More than 90% of Miami’s coral has disappeared. Thus, studying corals that have managed to thrive in the unnatural conditions of a busy shipping channel may prove invaluable to understanding how corals can adapt to changing environments. Andrew Baker, a professor and coral biologist at the University of Miami, told the Miami Herald, “It’s just a shame that now that we’re getting an inkling of what causes corals to survive, we’re destroying them.”
While we wait tirelessly for government officials to help save coral reefs by imposing limits on dredging, are there any other signs that give us hope for recovery? The thriving corals in the Government Cut channel indicate that recovery is possible. As stated in the Key Findings of the 2011 World Resource Institute report, reefs are resilient—they can recover from coral bleaching and other impacts, particularly if other threats are low.
Recently, hopes for coral survival have been further raised by the surprising discovery of reefs that thrive in naturally acidified waters. In addition, a report released at the beginning of this month by the Global Coral Reef Monitoring Network, the International Union for Conservation of Nature, and the United Nations Environment Programme, indicates that Caribbean coral cover has declined by more than 50% since the 1970s. Coral reef health requires an ecological balance of coral and algae, which grazing fish, such as parrotfish, help to maintain. Thus, restoring parrotfish populations and improving other management strategies, such as protection from overfishing and excessive coastal pollution, could help the reefs recover and make them more resilient to future effects of climate change.
In a related press release aptly titled “From despair to repair: dramatic decline of Caribbean corals can be reversed,” Ayana Johnson of the Waitt Institute’s Blue Halo Initiative said “Barbuda is about to ban all catches of parrotfish and grazing sea urchins, and set aside one-third of its coastal waters as marine reserves. This is the kind of aggressive management that needs to be replicated regionally if we are going to increase the resilience of Caribbean reefs.”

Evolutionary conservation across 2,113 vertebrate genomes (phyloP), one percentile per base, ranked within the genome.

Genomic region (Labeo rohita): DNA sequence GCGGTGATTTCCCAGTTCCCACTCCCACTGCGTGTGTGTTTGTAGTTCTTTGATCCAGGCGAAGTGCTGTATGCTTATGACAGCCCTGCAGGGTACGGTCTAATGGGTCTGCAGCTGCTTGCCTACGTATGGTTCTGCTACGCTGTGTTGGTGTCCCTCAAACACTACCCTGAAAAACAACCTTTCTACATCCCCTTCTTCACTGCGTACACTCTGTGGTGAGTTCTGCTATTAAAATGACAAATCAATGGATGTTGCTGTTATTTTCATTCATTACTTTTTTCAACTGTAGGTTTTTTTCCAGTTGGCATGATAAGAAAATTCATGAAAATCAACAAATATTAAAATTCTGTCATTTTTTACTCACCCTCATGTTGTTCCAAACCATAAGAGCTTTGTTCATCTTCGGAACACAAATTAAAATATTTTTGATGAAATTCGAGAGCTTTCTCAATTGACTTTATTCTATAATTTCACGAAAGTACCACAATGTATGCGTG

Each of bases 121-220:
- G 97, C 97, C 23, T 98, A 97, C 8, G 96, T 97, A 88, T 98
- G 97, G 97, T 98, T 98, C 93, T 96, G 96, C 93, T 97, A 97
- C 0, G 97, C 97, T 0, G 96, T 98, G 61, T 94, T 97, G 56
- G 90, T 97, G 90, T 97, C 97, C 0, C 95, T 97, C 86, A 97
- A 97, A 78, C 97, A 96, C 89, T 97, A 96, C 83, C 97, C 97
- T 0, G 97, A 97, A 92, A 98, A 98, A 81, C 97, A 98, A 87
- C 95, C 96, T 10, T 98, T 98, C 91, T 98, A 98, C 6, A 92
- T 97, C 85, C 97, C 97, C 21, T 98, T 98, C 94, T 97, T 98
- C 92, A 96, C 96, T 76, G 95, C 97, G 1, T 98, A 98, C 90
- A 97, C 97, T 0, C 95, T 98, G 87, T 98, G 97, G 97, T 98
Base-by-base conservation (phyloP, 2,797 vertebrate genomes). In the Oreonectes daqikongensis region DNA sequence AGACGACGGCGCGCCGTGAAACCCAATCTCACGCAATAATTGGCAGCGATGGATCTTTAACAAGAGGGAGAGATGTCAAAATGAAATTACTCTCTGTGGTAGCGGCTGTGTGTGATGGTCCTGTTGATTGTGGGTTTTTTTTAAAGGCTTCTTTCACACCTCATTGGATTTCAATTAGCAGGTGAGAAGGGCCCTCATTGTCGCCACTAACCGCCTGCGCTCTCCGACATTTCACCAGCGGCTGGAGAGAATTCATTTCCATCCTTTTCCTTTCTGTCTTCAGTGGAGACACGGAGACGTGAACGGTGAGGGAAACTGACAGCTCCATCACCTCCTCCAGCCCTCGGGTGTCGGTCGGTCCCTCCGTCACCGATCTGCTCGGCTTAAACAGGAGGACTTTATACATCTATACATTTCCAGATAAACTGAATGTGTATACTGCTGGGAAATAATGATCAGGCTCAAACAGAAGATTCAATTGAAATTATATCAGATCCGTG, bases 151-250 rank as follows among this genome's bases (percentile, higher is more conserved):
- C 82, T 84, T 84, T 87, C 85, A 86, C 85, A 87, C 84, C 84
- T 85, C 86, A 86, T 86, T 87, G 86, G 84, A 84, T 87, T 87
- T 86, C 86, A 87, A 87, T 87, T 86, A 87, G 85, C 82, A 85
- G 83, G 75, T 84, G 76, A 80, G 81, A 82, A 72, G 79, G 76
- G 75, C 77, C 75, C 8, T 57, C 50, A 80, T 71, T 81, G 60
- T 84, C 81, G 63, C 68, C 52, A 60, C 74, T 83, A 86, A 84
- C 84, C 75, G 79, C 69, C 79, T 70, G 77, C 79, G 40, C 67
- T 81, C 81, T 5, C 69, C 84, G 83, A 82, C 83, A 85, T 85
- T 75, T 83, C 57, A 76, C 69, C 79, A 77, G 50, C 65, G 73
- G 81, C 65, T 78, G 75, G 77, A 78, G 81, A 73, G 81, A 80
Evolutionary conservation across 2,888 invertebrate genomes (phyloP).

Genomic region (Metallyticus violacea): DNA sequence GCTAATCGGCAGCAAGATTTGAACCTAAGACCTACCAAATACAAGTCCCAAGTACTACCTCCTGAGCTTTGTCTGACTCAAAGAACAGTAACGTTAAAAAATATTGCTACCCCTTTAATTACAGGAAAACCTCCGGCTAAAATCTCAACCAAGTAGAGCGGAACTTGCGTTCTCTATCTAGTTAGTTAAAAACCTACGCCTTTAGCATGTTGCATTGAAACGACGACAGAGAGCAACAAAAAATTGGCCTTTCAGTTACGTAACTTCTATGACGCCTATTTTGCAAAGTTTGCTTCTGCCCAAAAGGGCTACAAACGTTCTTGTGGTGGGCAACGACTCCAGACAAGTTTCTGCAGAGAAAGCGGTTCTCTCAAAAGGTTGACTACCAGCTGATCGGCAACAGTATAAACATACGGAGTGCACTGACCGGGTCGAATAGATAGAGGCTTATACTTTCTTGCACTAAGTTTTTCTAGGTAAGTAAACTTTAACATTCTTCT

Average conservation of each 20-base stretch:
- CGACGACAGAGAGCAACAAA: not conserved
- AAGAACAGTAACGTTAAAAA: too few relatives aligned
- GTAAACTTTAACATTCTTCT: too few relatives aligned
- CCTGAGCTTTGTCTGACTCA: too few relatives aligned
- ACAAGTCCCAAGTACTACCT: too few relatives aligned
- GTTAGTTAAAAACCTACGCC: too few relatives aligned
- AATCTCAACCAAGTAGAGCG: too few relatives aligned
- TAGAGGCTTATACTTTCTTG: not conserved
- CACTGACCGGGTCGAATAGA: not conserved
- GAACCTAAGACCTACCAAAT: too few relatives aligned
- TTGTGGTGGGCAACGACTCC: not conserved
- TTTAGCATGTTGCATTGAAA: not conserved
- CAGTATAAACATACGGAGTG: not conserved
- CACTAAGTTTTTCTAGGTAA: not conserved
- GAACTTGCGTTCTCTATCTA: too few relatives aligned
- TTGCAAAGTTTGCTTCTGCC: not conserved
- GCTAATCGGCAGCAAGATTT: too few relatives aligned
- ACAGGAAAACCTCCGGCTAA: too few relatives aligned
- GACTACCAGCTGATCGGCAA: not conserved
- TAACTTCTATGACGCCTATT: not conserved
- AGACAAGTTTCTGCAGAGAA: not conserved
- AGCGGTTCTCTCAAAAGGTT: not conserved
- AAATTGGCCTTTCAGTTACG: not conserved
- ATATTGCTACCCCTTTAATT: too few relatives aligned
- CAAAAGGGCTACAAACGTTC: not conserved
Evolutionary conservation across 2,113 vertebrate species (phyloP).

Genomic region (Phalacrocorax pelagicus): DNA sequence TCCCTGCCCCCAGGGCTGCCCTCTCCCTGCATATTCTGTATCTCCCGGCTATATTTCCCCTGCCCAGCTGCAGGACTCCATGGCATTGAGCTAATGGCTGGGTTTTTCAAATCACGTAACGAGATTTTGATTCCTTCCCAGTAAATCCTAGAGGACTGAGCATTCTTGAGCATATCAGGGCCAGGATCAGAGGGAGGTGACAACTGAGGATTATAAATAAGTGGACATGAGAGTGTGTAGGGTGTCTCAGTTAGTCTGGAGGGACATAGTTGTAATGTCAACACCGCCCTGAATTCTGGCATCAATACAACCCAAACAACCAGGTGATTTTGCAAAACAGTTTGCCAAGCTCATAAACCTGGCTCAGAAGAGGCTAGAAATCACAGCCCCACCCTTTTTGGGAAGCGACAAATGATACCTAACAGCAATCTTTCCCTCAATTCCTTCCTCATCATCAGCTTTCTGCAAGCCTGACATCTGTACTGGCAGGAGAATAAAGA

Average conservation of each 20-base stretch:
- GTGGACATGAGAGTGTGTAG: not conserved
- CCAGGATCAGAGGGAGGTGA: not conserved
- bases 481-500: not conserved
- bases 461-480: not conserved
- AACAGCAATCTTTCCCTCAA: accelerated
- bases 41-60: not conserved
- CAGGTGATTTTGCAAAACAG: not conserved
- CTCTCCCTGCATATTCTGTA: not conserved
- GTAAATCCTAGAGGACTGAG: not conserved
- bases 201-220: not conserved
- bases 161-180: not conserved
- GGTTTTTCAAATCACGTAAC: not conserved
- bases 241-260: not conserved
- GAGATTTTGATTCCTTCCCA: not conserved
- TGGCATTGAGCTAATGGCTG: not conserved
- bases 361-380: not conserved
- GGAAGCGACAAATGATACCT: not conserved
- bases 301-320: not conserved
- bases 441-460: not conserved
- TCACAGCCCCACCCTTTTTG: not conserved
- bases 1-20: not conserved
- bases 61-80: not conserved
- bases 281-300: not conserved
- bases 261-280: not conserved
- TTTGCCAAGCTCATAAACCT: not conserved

However, according to an Associated Press story, Mark Eakin, Coordinator of the National Oceanic and Atmospheric Administration’s Coral Reef Watch program, said that the report understates the impact of ocean warming. “It’s something that I would say they overlook in their studies,” said Eakin.”We really need to deal with climate change.”
Identifying traits associated with coral resilience to climate change may help improve the chances of recovery by aiding in the selection of the most adaptable species for conservation efforts. Results from a new study show that it is possible to identify such traits. Andrea Grottoli, Professor in the School of Earth Sciences at The Ohio State University, said, “If we conserve reefs that contain coral species with these survival traits, then we’re hedging our bets that we might be able to preserve those reefs for an extra decade or two, buying them enough time to acclimatize to climate change.”
However, legislation and regulations need to be developed and implemented both locally and globally, to systematically and timely address the large variety of co-existing threats that undermine the natural resilience of coral reefs.